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March 13, 2021

What classifies as a historical source?

What classifies as a historical source?

Historical sources include documents, artifacts, archaeological sites, features. oral transmissions, stone inscriptions, paintings, recorded sounds, images (photographs, motion pictures), and oral history. Even ancient relics and ruins, broadly speaking, are historical sources.

What are two main sources of history?

History: Primary & Secondary SourcesPrimary sources include documents or artifacts created by a witness to or participant in an event. Primary sources may include diaries, letters, interviews, oral histories, photographs, newspaper articles, government documents, poems, novels, plays, and music.

How do you find a good primary source?

6 Free Online Resources for Primary Source DocumentsNational Archives. The National Archives is a fantastic resource. DocsTeach. Also run by the National Archives, DocsTeach is full of activities for educators. Spartacus Educational. Fordham University. The Avalon Project. Life Magazine Photo Archive. Easy iPad Access.

What are the 2 types of sources?

Primary & Secondary Sources Secondary sources interpret or analyze a primary source. A secondary source provides commentary and discussion of a primary source.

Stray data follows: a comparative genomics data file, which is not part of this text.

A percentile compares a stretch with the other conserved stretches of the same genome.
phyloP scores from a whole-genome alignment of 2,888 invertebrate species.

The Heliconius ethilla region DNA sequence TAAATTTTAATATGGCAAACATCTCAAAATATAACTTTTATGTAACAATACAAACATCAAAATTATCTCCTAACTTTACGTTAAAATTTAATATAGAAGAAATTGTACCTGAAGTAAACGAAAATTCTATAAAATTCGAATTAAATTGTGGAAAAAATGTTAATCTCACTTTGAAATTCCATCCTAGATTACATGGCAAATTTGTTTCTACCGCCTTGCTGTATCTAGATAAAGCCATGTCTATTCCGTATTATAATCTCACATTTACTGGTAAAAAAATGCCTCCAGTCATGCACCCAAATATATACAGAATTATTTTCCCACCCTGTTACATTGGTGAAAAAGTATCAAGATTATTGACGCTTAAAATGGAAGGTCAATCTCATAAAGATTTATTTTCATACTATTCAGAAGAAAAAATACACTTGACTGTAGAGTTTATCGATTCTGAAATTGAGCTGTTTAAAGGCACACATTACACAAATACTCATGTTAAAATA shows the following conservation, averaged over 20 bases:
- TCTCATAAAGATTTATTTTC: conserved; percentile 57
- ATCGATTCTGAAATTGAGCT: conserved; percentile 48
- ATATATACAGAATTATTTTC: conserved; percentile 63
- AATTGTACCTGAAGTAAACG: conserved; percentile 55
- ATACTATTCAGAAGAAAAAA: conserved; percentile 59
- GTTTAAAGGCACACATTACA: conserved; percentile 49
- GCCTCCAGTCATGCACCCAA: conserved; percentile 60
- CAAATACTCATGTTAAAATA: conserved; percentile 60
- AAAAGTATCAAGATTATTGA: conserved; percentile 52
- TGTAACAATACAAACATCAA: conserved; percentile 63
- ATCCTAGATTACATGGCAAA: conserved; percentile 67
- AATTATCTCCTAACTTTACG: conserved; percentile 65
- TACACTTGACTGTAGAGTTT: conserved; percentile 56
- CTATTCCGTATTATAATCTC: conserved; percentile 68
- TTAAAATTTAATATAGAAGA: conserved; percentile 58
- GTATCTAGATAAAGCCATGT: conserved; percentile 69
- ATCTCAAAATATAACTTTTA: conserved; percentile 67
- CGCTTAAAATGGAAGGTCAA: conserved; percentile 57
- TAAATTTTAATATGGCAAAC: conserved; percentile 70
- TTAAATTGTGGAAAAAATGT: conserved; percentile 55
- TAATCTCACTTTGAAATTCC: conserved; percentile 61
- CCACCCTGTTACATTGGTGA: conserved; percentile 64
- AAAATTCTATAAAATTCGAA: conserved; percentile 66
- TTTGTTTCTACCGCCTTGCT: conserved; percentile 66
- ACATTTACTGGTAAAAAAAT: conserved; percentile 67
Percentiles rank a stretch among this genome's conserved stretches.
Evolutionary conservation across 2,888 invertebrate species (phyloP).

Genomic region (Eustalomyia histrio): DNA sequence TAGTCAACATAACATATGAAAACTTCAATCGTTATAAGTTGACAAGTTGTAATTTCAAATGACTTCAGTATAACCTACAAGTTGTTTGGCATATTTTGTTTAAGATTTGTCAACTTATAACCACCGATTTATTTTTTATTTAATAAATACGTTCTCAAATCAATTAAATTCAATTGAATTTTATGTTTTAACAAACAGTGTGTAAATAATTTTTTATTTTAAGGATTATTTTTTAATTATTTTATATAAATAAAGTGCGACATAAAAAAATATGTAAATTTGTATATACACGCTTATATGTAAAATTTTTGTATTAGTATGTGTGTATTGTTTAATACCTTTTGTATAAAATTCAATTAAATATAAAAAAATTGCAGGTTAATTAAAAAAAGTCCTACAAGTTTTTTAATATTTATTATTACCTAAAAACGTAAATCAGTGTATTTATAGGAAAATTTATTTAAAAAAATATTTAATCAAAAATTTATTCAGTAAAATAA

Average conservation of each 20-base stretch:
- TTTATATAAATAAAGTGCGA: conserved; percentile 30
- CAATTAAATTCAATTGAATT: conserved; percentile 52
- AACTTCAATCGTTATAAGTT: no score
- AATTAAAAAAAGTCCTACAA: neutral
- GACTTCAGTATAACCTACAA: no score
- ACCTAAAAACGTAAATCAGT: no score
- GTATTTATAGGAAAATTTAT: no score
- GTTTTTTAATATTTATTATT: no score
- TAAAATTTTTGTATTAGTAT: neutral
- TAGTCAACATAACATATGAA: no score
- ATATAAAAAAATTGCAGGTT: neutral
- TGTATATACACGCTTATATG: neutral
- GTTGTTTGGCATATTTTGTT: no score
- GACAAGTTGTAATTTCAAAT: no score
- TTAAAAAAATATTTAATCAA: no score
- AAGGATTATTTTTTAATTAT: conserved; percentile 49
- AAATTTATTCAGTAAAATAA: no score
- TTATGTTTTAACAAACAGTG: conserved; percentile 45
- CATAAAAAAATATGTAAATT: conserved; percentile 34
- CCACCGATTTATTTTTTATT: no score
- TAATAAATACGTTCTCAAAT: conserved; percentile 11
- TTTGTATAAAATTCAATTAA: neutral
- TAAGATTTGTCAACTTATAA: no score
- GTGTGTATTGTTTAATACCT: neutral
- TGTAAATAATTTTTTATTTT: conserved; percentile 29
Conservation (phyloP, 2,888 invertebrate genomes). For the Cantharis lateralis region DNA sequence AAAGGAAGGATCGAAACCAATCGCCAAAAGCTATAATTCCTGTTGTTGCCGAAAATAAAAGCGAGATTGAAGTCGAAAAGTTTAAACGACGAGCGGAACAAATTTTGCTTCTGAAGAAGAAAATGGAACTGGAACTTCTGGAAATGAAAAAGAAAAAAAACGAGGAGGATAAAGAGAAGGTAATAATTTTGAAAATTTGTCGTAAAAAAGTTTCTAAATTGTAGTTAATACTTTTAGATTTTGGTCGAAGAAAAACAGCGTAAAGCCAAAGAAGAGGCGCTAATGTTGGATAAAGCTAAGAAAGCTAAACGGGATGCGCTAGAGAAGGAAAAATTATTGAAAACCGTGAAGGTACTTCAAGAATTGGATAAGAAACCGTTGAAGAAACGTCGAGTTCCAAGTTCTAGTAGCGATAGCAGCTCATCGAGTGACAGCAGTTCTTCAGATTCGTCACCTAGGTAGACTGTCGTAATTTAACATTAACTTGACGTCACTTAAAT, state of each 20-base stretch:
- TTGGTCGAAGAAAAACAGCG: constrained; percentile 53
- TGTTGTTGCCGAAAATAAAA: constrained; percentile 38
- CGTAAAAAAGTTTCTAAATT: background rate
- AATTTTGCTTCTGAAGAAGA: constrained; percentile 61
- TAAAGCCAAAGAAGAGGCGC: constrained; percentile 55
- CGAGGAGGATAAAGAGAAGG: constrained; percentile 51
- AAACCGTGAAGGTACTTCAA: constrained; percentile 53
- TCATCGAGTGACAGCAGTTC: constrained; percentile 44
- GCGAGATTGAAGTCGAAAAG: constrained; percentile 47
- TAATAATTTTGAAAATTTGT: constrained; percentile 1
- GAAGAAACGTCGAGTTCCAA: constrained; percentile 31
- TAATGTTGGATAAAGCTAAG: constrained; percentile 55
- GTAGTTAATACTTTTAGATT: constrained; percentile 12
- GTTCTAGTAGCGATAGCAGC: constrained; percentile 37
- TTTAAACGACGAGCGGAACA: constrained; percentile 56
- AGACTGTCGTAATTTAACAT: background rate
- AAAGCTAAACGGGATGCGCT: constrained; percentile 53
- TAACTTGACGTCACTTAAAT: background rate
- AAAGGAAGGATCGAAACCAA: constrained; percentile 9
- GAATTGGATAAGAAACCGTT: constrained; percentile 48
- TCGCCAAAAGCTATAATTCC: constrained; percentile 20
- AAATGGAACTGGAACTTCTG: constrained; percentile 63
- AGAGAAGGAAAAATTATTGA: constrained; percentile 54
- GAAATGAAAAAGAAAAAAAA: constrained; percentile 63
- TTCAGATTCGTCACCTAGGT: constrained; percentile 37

What type of source is a picture?

What are primary sources? Primary sources are materials from the time of the person or event being researched. Letters, diaries, artifacts, photographs, and other types of first-hand accounts and records are all primary sources.

What is a popular source?

Popular sources — intended for a general audience of readers, they are written typically to entertain, inform, or persuade. Popular sources help you answer who, what, when, and where questions and are essential for finding information about current events or issues.

What is a popular source example?

Examples include general news, business and entertainment publications such as Time Magazine, Business Weekly, Vanity Fair. Note, special interest publications which are not specifically written for an academic audience are also considered “popular” i.e., National Geographic, Scientific American, Psychology Today.